Matthew Messer

Matthew Messer


Chromium is a trace element whose exact function in the body is quite uncertain, so it’s not yet classified as an essential micronutrient. Numerous studies have examined the potential beneficial effects of chromium intake. The main positive impacts of chromium affect blood sugar- and insulin levels.  

How much chromium do we need? 

As chromium is not classified as an essential micronutrient, and there are no proven cases of deficiency, so far there is no officially prescribed daily intake. (1,2) Despite this, several studies point to its advantages for people with blood sugar issues; it can also be used to slightly dampen appetite. (4,5,6,8,9) 

How to provide sufficient chromium intake?  

While most foods contain some chromium, there can be significant disparities in the quantity depending on their origin, as is the case with other mineral substances and trace elements. (3) 

Chromium is a popular dietary supplement thanks to its beneficial effects on weight and blood sugar control. It is commonly sold on its own or as an ingredient of a multivitamin formula. Regardless of its source, the absorption rate of chromium is very low whether it comes from food or from supplements: less than 2.5%. (2)

Should I worry about excessive chromium intake?

Currently, no upper intake limit has been established for chromium, and it has been found to be safe to supplement in doses of several hundred mcg daily, which is much higher than the recommended daily intake. In the case of kidney and liver problems, it is conceivable that high doses may cause problems, so in these special cases, high doses should not be used. (11)

Fun fact 

Determining the chromium content of food is a challenge because more chromium can get into the food from measuring tools than the original chromium content of the food. In a similar fashion, chromium can get into food from stainless steel pans and other kitchen utensils. (3) 

Chromium’s effects on blood sugar  

Chromium is necessary for the production of substances which play a role in controlling blood sugar, so it has been tested in several studies. Participants of these experiments usually got much higher doses of chromium than the  usual intake from food. 

One of the main issues these studies faced was that there is no proper method yet to measure chromium levels, therefore the participants’ original state was unknown. Moreover, there have been significant disparities in the forms and amount of chromium used in the experiments. It’s no surprise then that the results were so mixed that straightforward conclusions were difficult to make. 

In a meta-analysis published in 2014 25 studies on chromium supplementation were summarized. Chromium supplementation was found to be effective in controlling blood sugar values . One key marker of blood sugar control, HbA1c (which is higher than normal in people with diabetes) was significantly lowered and the cholesterol levels of participants considerably improved too. (4)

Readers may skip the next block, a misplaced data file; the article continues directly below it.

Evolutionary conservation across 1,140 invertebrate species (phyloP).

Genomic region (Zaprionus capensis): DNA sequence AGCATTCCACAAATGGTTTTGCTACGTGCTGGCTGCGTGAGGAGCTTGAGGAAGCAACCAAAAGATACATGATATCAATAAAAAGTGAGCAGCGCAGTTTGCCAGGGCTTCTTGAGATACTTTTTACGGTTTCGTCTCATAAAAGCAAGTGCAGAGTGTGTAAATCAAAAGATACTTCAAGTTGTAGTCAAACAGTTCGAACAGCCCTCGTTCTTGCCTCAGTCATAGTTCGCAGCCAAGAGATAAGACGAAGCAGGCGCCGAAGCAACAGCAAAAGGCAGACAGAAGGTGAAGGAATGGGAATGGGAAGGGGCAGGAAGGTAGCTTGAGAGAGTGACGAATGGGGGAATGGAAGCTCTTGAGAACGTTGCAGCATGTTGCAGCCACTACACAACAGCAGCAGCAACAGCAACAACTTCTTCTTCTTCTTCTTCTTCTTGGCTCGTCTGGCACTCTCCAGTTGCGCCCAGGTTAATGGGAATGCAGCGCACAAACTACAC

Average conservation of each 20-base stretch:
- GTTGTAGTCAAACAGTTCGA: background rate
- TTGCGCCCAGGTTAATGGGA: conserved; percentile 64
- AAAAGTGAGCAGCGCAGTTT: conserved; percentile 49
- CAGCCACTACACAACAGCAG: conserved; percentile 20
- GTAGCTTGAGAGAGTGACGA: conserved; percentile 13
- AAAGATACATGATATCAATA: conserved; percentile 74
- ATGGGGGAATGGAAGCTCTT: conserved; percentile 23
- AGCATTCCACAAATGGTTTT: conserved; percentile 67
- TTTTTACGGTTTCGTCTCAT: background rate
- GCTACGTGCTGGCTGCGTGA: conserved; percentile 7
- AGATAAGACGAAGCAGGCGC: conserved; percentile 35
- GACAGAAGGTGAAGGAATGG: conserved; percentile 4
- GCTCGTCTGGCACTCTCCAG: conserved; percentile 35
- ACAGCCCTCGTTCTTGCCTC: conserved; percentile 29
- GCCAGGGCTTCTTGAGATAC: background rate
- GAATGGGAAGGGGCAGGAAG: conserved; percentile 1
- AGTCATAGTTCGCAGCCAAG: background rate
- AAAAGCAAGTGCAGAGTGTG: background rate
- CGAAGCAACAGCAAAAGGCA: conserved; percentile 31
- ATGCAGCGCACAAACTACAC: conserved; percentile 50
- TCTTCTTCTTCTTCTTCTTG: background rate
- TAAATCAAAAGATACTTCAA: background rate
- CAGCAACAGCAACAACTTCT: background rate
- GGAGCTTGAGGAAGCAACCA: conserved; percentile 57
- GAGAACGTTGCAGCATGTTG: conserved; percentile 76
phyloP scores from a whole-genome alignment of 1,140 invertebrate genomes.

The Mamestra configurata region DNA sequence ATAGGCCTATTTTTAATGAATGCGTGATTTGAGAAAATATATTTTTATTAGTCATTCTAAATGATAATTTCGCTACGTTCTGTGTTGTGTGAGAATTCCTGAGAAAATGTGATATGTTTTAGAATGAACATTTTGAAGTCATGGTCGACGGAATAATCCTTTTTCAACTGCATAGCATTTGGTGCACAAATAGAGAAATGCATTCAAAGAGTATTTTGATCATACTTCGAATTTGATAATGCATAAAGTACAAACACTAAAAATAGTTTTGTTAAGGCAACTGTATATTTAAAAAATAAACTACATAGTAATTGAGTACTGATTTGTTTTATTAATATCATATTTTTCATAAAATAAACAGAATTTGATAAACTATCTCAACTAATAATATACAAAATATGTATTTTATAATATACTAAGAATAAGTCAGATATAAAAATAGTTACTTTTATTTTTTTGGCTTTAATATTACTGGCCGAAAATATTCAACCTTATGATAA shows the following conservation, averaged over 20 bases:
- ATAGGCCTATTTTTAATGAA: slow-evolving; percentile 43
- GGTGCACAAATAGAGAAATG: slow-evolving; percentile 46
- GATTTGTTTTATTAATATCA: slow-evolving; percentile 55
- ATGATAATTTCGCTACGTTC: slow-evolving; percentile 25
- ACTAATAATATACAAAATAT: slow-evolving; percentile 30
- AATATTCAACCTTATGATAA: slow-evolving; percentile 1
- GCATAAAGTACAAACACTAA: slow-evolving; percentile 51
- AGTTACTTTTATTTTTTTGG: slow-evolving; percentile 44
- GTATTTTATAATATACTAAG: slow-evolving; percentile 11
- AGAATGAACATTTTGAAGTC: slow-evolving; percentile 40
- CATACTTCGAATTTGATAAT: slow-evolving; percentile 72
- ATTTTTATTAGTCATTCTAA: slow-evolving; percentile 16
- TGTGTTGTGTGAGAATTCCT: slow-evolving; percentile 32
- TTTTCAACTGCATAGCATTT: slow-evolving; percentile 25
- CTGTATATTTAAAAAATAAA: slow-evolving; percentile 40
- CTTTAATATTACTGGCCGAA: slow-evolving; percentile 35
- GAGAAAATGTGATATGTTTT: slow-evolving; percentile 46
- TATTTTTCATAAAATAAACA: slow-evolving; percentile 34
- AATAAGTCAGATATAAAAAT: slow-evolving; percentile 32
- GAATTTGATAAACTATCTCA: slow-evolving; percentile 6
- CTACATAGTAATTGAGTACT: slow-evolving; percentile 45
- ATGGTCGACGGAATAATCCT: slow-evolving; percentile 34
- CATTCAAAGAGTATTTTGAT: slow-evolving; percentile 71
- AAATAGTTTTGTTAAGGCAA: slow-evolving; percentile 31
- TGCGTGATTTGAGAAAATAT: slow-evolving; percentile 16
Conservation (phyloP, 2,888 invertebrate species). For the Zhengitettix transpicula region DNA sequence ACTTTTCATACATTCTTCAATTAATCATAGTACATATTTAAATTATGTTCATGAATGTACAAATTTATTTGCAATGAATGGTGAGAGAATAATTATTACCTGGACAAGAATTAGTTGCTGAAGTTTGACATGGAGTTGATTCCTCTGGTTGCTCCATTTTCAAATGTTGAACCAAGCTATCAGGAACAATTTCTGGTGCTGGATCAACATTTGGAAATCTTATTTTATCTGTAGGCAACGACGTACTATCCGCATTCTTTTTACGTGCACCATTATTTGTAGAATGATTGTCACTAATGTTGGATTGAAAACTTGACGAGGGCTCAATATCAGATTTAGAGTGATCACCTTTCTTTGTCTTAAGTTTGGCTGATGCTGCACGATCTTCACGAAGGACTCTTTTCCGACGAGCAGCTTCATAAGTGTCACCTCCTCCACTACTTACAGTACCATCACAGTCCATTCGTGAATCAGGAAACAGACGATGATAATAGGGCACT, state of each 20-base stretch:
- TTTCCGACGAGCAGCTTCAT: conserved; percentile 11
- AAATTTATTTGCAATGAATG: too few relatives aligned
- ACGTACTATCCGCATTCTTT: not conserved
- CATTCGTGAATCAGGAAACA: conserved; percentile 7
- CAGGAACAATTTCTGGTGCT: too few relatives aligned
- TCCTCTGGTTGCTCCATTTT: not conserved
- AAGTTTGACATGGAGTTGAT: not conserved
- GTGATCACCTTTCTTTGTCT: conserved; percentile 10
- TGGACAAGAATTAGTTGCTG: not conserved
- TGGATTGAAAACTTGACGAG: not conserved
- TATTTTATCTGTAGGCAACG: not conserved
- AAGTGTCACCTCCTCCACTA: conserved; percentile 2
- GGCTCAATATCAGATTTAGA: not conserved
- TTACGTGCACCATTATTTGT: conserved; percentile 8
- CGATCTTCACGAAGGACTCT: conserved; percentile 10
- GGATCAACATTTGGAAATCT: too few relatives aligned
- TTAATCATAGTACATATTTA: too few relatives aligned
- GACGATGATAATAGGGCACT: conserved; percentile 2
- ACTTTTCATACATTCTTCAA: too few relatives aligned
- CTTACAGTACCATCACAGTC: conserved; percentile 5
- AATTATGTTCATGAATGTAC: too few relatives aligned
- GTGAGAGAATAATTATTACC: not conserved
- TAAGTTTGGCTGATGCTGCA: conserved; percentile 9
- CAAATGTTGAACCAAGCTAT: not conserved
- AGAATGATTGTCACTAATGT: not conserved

A meta-analysis published in 2016 likewise found chromium supplementation effective based on the results of 13 studies, as the blood sugar- and cholesterol levels of participants significantly decreased. (5) 

In a meta-analysis published in 2013 chrome supplementation lowered fasting blood sugar levels, but had no considerable effect on the HbA1C- and cholesterol levels of people with type 2 diabetes. (6) 

A large-scale survey of people who used dietary supplements with chromium found that cases of type 2 diabetes were 27% less likely. Dietary supplements with no chromium content did not significantly lower the risk. (7) 

Can chromium aid weight loss? 

Dietary supplements containing chromium are often said to facilitate weight loss. While they do have some appetite suppressing effect, this on its own is not enough to make a marked change when it comes to weight loss.  

In two studies, chromium supplementation did dampen the appetite of participants, but in the study where changes in body weight were explicitly examined, chromium only resulted in a negligible 0.5-1 kg weight loss. (8,9,10) 

[The cover photo of the note shows the mineral form of chrome]



  3. Kumpulainen JT. Chromium content of foods and diets. Biol Trace Elem Res. 1992 Jan-Mar;32:9-18. doi: 10.1007/BF02784582. PMID: 1375091.

  4. Suksomboon N, Poolsup N, Yuwanakorn A. Systematic review and meta-analysis of the efficacy and safety of chromium supplementation in diabetes. J Clin Pharm Ther. 2014 Jun;39(3):292-306. doi: 10.1111/jcpt.12147. Epub 2014 Mar 17. PMID: 24635480.

  5. San Mauro-Martin I, Ruiz-León AM, Camina-Martín MA, Garicano-Vilar E, Collado-Yurrita L, Mateo-Silleras Bd, Redondo Del Río Mde P. [Chromium supplementation in patients with type 2 diabetes and high risk of type 2 diabetes: a meta-analysis of randomized controlled trials]. Nutr Hosp. 2016 Feb 16;33(1):27. Spanish. doi: 10.20960/nh.v33i1.27. PMID: 27019254.

  6. Tian H, Guo X, Wang X, He Z, Sun R, Ge S, Zhang Z. Chromium picolinate supplementation for overweight or obese adults. Cochrane Database Syst Rev. 2013 Nov 29;2013(11):CD010063. doi: 10.1002/14651858.CD010063.pub2. PMID: 24293292; PMCID: PMC7433292.

  7. McIver DJ, Grizales AM, Brownstein JS, Goldfine AB. Risk of Type 2 Diabetes Is Lower in US Adults Taking Chromium-Containing Supplements. J Nutr. 2015 Dec;145(12):2675-82. doi: 10.3945/jn.115.214569. Epub 2015 Oct 7. PMID: 26446484; PMCID: PMC4656904.